means for receiving the additional information in the learning engine; and
means for updating the valid invoice models and associations based on the additional information.
Descripción
BACKGROUND

The present invention relates to detecting fraudulent or erroneous invoices, and in particular, to a system and method of detecting fraudulent or erroneous invoices as submitted to an automated invoice processing system such as an Enterprise Resource Planning (ERP) system.

In some corporations, the use of enterprise management systems has dramatically streamlined the processing of payable invoices by automating many steps that used to be performed manually. In many situations where an actual person used to be involved, seemingly small, but hugely consequential, judgments and decisions were made on a daily basis regarding the validity of invoices. For accounts payable personnel, the ability to spot potentially fraudulent or erroneous invoices is based on experience. Generally, an experienced professional can make such a determination manually if the necessary information is available. However, as more and more of the accounts payable process is automated with ever evolving ERP systems, there are fewer and fewer steps along the way in which a person might identify a possibly fraudulent or erroneous invoice. This situation has inspired opportunistic frauds to exploit loopholes, cracks, and weaknesses in current automated or semi-automated invoice processing systems. Recently, large corporations have been subject to large financial losses stemming from either fraudulent or erroneous invoices.

By submitting fraudulent invoices criminals hope to take advantage of the fact that many payment protocols are fully or partially automated and that those automation systems will not detect minor modifications or discrepancies, and thus send or reroute payments for goods or services that were neither ordered nor received. Erroneous invoices on the other hand may result from unintentional errors on the part of a vendor's employees. Such scenarios are best illustrated by example.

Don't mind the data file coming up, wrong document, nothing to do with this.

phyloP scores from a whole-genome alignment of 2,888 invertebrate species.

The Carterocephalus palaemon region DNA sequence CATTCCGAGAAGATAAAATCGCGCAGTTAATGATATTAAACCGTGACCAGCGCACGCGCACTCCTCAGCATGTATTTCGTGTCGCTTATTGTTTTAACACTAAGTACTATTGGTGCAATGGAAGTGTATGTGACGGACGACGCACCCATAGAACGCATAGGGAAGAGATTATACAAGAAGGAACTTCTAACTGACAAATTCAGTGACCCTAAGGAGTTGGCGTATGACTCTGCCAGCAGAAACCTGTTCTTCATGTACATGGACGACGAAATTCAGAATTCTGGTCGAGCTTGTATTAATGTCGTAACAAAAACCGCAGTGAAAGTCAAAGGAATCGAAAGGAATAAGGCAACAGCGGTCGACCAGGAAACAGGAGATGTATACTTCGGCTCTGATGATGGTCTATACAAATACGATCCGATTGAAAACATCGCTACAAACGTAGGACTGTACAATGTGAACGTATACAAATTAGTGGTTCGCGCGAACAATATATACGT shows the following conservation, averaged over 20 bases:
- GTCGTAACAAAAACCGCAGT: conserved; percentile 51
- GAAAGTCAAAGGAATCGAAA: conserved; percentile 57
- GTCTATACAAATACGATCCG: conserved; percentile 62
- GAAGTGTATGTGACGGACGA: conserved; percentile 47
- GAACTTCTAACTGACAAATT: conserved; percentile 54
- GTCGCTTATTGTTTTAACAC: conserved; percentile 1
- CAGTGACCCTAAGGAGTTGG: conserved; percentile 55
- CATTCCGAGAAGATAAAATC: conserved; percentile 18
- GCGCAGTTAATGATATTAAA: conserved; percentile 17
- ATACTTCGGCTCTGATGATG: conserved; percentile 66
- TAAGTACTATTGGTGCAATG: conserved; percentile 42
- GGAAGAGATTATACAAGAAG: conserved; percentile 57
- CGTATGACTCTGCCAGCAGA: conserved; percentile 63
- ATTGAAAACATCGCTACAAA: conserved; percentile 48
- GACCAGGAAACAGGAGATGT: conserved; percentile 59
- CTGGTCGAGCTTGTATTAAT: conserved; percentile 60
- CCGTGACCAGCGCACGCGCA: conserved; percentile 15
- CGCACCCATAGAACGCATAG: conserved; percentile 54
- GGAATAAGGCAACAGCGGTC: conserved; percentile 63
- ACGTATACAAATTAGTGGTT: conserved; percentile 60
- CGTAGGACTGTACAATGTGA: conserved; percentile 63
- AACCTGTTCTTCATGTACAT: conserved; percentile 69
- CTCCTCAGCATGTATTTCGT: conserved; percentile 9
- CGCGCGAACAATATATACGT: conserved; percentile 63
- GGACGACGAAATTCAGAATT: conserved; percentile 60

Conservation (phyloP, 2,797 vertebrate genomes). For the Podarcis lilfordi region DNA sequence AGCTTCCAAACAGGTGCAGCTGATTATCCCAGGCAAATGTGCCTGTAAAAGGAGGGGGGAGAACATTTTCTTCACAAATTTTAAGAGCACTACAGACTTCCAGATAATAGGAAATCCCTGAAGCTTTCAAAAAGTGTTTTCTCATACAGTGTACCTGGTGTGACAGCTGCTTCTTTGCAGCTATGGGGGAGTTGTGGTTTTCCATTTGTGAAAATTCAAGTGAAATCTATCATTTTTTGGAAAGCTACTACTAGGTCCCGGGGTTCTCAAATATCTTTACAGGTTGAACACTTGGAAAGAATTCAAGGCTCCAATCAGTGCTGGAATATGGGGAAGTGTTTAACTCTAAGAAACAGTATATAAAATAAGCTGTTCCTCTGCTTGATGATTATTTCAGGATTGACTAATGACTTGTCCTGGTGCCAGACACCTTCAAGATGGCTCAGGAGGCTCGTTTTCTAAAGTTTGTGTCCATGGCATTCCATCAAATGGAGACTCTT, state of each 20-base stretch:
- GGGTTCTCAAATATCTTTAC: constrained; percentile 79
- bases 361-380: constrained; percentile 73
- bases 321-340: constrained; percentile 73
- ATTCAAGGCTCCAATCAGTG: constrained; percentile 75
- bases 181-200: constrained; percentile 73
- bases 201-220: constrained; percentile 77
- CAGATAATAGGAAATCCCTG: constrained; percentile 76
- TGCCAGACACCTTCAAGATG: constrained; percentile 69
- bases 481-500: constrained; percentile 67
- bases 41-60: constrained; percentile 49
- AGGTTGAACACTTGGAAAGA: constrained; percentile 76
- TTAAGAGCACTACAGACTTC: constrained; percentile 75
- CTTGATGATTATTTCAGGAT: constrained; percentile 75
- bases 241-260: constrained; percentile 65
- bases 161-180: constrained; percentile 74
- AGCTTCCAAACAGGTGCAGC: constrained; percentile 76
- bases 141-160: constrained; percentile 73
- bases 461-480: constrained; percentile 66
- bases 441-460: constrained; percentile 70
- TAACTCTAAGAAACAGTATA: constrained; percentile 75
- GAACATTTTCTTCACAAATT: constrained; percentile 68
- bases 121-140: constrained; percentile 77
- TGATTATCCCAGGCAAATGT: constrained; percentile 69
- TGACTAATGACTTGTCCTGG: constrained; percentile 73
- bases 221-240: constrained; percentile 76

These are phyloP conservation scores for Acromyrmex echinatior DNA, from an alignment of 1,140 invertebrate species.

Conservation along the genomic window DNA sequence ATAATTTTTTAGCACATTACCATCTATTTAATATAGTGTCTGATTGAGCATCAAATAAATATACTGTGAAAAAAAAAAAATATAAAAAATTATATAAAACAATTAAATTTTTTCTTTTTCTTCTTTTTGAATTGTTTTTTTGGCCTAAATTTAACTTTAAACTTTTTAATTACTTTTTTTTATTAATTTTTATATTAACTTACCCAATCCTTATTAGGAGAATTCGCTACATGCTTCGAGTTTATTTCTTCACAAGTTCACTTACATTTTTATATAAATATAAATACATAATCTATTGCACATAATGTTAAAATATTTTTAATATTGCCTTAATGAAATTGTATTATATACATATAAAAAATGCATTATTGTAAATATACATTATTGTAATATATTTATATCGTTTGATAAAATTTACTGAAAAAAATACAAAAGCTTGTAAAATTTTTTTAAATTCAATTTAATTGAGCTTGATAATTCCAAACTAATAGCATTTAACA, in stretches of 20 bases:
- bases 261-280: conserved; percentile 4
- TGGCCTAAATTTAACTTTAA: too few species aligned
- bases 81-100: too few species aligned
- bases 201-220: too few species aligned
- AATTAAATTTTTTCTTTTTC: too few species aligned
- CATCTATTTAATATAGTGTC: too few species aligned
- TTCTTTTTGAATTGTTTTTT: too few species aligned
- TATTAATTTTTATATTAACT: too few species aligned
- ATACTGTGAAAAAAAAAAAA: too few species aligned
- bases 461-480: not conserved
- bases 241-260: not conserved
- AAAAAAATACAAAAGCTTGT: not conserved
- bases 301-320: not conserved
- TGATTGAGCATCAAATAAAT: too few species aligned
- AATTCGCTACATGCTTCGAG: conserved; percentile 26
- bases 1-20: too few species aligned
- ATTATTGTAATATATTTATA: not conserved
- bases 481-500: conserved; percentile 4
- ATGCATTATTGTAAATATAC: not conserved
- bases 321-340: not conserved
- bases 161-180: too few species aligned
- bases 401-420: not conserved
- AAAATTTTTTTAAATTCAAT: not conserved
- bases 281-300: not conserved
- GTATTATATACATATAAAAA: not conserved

In one scenario, a criminal might try to submit an invoice that looks identical to a actual vendor's valid invoice but with payment address or bank information altered so that if funds are sent out, they will go to the criminals address or bank account. Many current ERP systems may not check the validity or correctness of where payment should be sent.

In another scenario, an invoice may be accidentally sent by a vendor twice, leading to a duplicate. If the amount due and purchase order number are valid, and the vendor is a known good vendor, some existing invoice processing systems may erroneously pay the invoice twice according to the terms of the invoice. In a manual payment system, an accounts payable clerk might notice that a second duplicate invoice has already been paid and take corrective action. But in automated systems, such errors may go undetected.

Many current fraud detection systems approach the problem of fraudulent or erroneous invoices by attempting to screen incoming invoices for known variations on how an invoice can contain fraudulent information or errors. In other words, current approaches attempt to screen fraudulent or erroneous invoices by defining rules that screen out bad invoices. One problem with such an approach is that it is nearly impossible to predict, program, and screen all possible variations of fraudulent or erroneous invoices. Therefore, existing fraud and error detection systems typically execute extremely complex and lengthy algorithms that search for indicia of known frauds or errors only. Such systems are not adept at detecting new fraudulent activities or errors.

Thus, there is a need for a system and method of detecting fraudulent and erroneous invoices in a way that will improve the efficiency, speed, and accuracy of payment for valid invoices and decrease the number of fraudulent and erroneous invoices that are paid using current systems and methods. The present invention solves these and other problems by providing fraud and error detection systems and methods that use adaptive system techniques for continually improving detection performance.

SUMMARY